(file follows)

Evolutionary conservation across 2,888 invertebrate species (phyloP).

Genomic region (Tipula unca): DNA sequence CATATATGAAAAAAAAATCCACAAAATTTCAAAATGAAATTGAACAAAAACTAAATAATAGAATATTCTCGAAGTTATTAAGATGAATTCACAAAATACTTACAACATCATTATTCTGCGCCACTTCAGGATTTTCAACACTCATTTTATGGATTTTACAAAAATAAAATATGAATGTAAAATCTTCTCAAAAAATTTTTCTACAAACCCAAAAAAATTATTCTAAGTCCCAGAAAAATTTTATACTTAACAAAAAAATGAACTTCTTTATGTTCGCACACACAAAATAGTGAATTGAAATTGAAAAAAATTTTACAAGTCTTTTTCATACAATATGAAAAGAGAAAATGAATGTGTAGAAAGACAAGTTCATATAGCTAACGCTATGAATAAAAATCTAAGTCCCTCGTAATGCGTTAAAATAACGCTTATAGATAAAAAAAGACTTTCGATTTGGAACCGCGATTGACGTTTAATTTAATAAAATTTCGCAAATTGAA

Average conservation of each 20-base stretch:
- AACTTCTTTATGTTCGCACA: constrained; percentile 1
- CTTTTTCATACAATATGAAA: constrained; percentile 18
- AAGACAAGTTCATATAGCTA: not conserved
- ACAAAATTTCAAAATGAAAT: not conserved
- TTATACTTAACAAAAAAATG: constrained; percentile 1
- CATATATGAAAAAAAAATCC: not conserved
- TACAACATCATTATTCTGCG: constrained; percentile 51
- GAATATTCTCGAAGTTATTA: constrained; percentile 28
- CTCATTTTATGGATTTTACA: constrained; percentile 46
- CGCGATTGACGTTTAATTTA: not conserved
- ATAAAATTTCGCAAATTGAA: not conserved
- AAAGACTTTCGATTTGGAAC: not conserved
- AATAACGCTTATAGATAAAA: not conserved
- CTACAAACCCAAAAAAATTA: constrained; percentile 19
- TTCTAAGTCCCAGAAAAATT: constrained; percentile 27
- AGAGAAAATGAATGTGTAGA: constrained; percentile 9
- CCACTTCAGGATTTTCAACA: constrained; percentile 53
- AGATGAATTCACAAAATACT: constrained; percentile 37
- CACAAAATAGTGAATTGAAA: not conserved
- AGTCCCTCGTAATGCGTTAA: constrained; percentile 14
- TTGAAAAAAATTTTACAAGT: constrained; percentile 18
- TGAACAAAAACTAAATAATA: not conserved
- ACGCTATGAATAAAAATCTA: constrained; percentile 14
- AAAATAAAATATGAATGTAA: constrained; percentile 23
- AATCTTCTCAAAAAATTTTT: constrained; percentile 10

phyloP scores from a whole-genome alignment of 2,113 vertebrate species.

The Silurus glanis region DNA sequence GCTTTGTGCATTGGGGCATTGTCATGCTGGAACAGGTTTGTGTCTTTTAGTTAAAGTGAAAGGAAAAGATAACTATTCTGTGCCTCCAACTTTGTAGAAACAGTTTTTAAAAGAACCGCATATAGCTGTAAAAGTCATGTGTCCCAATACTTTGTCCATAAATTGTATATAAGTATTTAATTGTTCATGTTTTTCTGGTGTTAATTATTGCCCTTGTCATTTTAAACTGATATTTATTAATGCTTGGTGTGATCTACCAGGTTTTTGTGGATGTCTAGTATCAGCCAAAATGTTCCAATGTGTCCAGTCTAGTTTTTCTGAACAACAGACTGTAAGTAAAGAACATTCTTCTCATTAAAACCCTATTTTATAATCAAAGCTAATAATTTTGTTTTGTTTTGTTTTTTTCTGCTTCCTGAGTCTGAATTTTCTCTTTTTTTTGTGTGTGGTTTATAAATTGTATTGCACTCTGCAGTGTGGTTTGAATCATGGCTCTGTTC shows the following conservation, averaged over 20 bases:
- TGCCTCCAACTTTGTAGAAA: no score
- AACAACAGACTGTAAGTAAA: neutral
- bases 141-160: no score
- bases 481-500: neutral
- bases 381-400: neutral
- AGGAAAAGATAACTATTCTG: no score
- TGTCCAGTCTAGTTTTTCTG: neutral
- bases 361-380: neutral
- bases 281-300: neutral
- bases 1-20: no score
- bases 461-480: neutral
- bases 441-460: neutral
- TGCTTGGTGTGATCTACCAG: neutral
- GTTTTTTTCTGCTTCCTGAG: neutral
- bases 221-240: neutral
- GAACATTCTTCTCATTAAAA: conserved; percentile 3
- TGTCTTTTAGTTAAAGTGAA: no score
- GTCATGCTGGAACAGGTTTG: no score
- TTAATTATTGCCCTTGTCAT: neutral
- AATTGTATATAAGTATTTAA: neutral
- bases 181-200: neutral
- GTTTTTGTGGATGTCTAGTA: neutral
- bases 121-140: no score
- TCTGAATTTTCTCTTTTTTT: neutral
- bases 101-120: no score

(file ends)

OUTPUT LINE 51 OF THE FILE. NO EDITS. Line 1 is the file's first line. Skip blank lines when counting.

- bases 181-200: neutral